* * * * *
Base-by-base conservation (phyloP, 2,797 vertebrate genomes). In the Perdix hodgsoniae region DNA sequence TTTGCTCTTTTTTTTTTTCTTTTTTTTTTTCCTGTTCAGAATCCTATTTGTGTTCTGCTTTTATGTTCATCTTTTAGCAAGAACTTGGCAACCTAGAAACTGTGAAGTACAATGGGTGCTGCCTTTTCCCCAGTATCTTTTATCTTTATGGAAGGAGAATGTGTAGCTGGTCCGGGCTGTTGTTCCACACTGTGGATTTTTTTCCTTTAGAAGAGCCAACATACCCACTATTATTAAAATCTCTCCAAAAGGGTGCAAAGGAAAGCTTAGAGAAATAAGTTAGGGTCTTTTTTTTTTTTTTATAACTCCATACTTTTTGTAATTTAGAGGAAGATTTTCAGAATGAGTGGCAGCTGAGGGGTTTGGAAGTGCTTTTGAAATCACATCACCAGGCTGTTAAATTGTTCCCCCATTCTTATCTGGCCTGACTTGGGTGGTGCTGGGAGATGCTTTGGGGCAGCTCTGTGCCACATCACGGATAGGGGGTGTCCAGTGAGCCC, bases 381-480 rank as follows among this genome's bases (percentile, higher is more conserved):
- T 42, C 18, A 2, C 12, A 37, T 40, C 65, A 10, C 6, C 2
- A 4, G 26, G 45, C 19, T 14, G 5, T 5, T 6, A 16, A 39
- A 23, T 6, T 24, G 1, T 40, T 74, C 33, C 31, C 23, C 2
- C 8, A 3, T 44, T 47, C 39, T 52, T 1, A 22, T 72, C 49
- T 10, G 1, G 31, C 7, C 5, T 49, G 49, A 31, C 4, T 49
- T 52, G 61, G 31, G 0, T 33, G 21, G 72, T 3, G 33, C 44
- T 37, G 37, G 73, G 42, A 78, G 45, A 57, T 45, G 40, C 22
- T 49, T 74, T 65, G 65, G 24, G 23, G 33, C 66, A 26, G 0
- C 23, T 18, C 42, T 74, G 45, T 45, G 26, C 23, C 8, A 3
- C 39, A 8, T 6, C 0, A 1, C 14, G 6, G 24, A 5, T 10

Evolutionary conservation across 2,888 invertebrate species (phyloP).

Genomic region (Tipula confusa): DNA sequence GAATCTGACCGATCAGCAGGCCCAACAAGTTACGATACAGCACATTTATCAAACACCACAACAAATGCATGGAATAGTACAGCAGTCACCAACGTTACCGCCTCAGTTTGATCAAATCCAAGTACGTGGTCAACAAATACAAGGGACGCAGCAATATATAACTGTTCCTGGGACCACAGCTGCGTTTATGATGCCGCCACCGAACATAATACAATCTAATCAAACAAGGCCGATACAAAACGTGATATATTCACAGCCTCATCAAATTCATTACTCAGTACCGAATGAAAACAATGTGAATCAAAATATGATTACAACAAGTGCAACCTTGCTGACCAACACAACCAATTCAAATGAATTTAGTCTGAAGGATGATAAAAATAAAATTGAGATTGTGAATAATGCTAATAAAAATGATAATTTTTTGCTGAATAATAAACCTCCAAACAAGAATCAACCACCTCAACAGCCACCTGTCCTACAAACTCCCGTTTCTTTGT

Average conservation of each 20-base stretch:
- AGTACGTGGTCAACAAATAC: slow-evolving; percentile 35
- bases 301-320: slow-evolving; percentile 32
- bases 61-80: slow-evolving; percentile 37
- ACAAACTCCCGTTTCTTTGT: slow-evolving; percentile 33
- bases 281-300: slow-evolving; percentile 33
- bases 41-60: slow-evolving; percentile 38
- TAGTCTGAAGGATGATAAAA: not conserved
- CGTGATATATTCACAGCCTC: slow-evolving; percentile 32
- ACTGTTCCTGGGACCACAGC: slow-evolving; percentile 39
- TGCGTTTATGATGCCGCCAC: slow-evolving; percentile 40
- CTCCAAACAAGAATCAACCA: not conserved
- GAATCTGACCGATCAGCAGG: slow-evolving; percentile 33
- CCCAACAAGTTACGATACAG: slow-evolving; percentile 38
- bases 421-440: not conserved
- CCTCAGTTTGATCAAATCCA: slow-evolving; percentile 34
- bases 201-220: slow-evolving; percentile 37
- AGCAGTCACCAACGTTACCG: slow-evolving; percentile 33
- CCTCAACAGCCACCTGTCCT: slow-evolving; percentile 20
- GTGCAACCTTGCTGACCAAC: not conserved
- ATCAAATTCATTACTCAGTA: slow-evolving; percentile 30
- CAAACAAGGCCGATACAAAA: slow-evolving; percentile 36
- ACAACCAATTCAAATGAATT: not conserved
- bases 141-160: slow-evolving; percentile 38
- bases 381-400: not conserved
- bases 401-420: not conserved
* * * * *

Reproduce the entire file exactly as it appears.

Base-by-base conservation (phyloP, 2,797 vertebrate genomes). In the Perdix hodgsoniae region DNA sequence TTTGCTCTTTTTTTTTTTCTTTTTTTTTTTCCTGTTCAGAATCCTATTTGTGTTCTGCTTTTATGTTCATCTTTTAGCAAGAACTTGGCAACCTAGAAACTGTGAAGTACAATGGGTGCTGCCTTTTCCCCAGTATCTTTTATCTTTATGGAAGGAGAATGTGTAGCTGGTCCGGGCTGTTGTTCCACACTGTGGATTTTTTTCCTTTAGAAGAGCCAACATACCCACTATTATTAAAATCTCTCCAAAAGGGTGCAAAGGAAAGCTTAGAGAAATAAGTTAGGGTCTTTTTTTTTTTTTTATAACTCCATACTTTTTGTAATTTAGAGGAAGATTTTCAGAATGAGTGGCAGCTGAGGGGTTTGGAAGTGCTTTTGAAATCACATCACCAGGCTGTTAAATTGTTCCCCCATTCTTATCTGGCCTGACTTGGGTGGTGCTGGGAGATGCTTTGGGGCAGCTCTGTGCCACATCACGGATAGGGGGTGTCCAGTGAGCCC, bases 381-480 rank as follows among this genome's bases (percentile, higher is more conserved):
- T 42, C 18, A 2, C 12, A 37, T 40, C 65, A 10, C 6, C 2
- A 4, G 26, G 45, C 19, T 14, G 5, T 5, T 6, A 16, A 39
- A 23, T 6, T 24, G 1, T 40, T 74, C 33, C 31, C 23, C 2
- C 8, A 3, T 44, T 47, C 39, T 52, T 1, A 22, T 72, C 49
- T 10, G 1, G 31, C 7, C 5, T 49, G 49, A 31, C 4, T 49
- T 52, G 61, G 31, G 0, T 33, G 21, G 72, T 3, G 33, C 44
- T 37, G 37, G 73, G 42, A 78, G 45, A 57, T 45, G 40, C 22
- T 49, T 74, T 65, G 65, G 24, G 23, G 33, C 66, A 26, G 0
- C 23, T 18, C 42, T 74, G 45, T 45, G 26, C 23, C 8, A 3
- C 39, A 8, T 6, C 0, A 1, C 14, G 6, G 24, A 5, T 10

Evolutionary conservation across 2,888 invertebrate species (phyloP).

Genomic region (Tipula confusa): DNA sequence GAATCTGACCGATCAGCAGGCCCAACAAGTTACGATACAGCACATTTATCAAACACCACAACAAATGCATGGAATAGTACAGCAGTCACCAACGTTACCGCCTCAGTTTGATCAAATCCAAGTACGTGGTCAACAAATACAAGGGACGCAGCAATATATAACTGTTCCTGGGACCACAGCTGCGTTTATGATGCCGCCACCGAACATAATACAATCTAATCAAACAAGGCCGATACAAAACGTGATATATTCACAGCCTCATCAAATTCATTACTCAGTACCGAATGAAAACAATGTGAATCAAAATATGATTACAACAAGTGCAACCTTGCTGACCAACACAACCAATTCAAATGAATTTAGTCTGAAGGATGATAAAAATAAAATTGAGATTGTGAATAATGCTAATAAAAATGATAATTTTTTGCTGAATAATAAACCTCCAAACAAGAATCAACCACCTCAACAGCCACCTGTCCTACAAACTCCCGTTTCTTTGT

Average conservation of each 20-base stretch:
- AGTACGTGGTCAACAAATAC: slow-evolving; percentile 35
- bases 301-320: slow-evolving; percentile 32
- bases 61-80: slow-evolving; percentile 37
- ACAAACTCCCGTTTCTTTGT: slow-evolving; percentile 33
- bases 281-300: slow-evolving; percentile 33
- bases 41-60: slow-evolving; percentile 38
- TAGTCTGAAGGATGATAAAA: not conserved
- CGTGATATATTCACAGCCTC: slow-evolving; percentile 32
- ACTGTTCCTGGGACCACAGC: slow-evolving; percentile 39
- TGCGTTTATGATGCCGCCAC: slow-evolving; percentile 40
- CTCCAAACAAGAATCAACCA: not conserved
- GAATCTGACCGATCAGCAGG: slow-evolving; percentile 33
- CCCAACAAGTTACGATACAG: slow-evolving; percentile 38
- bases 421-440: not conserved
- CCTCAGTTTGATCAAATCCA: slow-evolving; percentile 34
- bases 201-220: slow-evolving; percentile 37
- AGCAGTCACCAACGTTACCG: slow-evolving; percentile 33
- CCTCAACAGCCACCTGTCCT: slow-evolving; percentile 20
- GTGCAACCTTGCTGACCAAC: not conserved
- ATCAAATTCATTACTCAGTA: slow-evolving; percentile 30
- CAAACAAGGCCGATACAAAA: slow-evolving; percentile 36
- ACAACCAATTCAAATGAATT: not conserved
- bases 141-160: slow-evolving; percentile 38
- bases 381-400: not conserved
- bases 401-420: not conserved